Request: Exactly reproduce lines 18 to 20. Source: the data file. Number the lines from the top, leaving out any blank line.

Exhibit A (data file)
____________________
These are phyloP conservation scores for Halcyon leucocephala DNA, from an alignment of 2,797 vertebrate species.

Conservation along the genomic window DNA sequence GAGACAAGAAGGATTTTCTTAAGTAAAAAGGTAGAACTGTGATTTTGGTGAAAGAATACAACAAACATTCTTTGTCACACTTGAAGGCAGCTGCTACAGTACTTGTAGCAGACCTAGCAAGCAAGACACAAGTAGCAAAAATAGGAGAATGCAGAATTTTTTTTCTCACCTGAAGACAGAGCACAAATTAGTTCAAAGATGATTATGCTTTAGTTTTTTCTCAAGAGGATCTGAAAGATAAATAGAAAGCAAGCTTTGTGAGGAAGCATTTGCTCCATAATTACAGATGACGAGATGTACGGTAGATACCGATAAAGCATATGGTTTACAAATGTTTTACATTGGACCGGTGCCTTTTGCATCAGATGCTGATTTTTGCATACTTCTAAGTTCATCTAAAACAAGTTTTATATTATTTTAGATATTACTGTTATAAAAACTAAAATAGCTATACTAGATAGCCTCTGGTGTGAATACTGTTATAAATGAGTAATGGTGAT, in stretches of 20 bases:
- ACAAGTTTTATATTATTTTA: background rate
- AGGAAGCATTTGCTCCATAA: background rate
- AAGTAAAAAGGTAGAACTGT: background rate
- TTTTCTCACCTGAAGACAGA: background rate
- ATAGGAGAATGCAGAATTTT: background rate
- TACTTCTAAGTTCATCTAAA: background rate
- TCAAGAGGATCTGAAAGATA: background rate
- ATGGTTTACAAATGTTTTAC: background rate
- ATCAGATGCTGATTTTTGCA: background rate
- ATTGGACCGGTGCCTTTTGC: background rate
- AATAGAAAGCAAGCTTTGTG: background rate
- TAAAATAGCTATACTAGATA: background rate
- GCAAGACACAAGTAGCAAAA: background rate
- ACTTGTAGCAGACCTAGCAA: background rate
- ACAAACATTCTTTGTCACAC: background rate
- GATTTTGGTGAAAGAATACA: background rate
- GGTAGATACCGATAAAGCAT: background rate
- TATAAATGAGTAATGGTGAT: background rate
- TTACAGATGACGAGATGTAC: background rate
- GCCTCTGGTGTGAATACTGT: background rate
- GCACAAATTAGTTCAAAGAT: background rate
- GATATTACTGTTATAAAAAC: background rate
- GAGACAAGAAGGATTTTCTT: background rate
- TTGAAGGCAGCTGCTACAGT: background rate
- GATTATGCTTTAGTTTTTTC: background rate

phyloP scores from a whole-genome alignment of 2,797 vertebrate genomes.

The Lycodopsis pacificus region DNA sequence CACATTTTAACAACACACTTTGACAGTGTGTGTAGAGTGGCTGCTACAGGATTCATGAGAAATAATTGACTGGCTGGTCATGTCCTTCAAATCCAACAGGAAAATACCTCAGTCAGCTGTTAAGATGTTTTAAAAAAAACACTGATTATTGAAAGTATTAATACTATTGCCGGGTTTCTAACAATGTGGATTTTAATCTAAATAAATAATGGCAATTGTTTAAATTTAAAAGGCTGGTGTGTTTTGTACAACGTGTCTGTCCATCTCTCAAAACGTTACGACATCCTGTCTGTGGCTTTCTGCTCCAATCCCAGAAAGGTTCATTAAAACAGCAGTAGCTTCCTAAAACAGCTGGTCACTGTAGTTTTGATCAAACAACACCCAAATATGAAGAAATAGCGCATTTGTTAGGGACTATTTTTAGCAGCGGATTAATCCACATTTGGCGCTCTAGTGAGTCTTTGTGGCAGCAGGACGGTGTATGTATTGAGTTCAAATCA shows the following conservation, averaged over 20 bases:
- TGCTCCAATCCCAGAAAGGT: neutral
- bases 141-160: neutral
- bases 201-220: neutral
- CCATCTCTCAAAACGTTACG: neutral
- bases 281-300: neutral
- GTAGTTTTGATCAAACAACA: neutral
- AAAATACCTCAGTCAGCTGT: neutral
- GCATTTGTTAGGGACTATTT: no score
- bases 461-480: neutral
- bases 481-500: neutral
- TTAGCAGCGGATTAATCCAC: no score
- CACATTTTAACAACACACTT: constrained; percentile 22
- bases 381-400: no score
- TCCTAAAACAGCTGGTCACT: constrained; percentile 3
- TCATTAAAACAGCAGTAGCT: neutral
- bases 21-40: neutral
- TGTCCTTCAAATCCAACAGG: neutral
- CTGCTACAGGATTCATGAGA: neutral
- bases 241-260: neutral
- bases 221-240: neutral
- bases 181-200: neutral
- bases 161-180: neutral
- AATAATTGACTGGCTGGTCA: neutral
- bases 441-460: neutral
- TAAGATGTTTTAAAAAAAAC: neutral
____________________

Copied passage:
- GATTTTGGTGAAAGAATACA: background rate
- GGTAGATACCGATAAAGCAT: background rate
- TATAAATGAGTAATGGTGAT: background rate